This paper analyses the patent-eligibility of non-invasive prenatal testing (NIPT), an issue considered by the Federal Court of Australia in 2018, set down for judgment in 2019.
NIPT represents an important development in prenatal healthcare and has been taken up rapidly by clinical laboratories worldwide. In the context of Australian patent law, the Court’s verdict on the patentability of NIPT may have important ramifications for the patent-eligibility of methods of genetic testing more broadly.
The paper begins with a discussion of the current requirements for patentable subject matter in Australia. This is followed by an analysis of these requirements in the context of the NIPT claims to be considered by the Federal Court. Included in this analysis is a discussion on whether NIPT is a ‘new class of claim’ and whether the ‘other factors’ test set out in D’Arcy v Myriad Genetics (2015) 258 CLR 334 (‘Myriad’) precludes patentability.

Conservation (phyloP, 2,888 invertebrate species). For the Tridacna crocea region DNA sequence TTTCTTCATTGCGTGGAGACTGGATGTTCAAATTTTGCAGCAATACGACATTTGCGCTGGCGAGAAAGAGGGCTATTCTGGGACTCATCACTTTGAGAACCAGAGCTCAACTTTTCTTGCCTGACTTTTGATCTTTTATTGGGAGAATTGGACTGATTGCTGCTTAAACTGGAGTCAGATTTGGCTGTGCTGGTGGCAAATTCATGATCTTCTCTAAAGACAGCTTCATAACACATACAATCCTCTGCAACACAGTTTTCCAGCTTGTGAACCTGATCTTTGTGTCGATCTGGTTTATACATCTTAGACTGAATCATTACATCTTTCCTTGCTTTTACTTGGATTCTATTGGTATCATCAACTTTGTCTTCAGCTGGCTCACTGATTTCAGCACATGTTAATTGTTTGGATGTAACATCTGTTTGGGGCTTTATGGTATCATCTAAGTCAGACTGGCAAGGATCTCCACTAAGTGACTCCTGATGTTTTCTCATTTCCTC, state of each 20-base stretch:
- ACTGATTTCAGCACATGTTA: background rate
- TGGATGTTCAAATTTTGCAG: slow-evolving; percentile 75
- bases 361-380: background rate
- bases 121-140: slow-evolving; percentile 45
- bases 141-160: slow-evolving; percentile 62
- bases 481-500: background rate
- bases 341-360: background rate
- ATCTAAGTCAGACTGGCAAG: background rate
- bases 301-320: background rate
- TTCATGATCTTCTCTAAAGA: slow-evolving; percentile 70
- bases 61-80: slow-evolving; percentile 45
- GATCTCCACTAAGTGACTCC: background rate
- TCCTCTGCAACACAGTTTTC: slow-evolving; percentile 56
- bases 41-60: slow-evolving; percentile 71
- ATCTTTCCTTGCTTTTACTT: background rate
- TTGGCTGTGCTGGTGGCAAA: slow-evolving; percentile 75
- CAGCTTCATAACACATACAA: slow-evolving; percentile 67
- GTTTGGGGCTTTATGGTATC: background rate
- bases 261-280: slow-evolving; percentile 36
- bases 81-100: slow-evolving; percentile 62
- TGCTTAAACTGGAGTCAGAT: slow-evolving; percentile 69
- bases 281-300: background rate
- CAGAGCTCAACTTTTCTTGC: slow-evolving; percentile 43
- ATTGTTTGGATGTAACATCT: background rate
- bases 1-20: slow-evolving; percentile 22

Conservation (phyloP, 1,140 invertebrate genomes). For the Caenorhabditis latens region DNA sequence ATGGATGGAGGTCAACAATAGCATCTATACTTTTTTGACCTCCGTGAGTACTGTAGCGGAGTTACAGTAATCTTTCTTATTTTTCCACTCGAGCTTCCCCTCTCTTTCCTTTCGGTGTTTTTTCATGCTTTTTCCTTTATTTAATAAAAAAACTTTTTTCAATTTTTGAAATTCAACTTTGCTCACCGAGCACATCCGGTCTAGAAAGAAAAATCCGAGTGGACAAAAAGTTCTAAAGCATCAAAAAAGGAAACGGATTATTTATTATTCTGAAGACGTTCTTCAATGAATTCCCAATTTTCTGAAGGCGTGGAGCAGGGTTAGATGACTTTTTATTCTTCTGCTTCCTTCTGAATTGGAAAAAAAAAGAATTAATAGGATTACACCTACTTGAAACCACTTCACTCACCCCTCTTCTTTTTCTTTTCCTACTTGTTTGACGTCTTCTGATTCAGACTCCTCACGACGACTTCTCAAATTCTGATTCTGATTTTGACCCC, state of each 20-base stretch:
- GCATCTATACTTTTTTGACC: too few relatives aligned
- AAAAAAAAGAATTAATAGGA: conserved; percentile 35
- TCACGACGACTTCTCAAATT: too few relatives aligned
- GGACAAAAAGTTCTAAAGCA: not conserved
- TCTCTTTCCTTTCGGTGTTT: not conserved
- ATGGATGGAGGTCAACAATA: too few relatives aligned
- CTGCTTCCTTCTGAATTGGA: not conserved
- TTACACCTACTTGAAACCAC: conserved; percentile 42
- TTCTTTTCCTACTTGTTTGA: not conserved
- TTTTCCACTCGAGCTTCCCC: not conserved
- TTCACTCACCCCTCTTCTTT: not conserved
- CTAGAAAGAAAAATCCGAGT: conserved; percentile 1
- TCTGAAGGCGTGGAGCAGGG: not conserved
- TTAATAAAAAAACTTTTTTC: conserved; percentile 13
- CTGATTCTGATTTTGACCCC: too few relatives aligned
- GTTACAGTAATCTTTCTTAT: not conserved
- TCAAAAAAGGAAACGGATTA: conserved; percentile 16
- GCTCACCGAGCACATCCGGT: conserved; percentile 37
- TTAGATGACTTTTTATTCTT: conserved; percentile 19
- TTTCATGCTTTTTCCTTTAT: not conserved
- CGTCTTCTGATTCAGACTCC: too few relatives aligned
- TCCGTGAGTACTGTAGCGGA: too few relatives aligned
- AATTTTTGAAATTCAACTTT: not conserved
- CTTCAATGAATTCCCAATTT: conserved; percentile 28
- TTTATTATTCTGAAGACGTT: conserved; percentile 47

The paper concludes that it is likely that, based on the recent treatment of Myriad by the Federal Court in Meat and Livestock Ltd v Cargill Inc  FCA 51 (9 February 2018), NIPT will be considered patent-eligible subject matter. However, this does not preclude the Court from finding the patent invalid on other grounds, nor does it prevent the decision from being overturned on appeal.
BSci/LLB(Hons).Graduate Lawyer, Allens
© 2012 Journal of Law, Information & Science and Faculty of Law, University of Tasmania.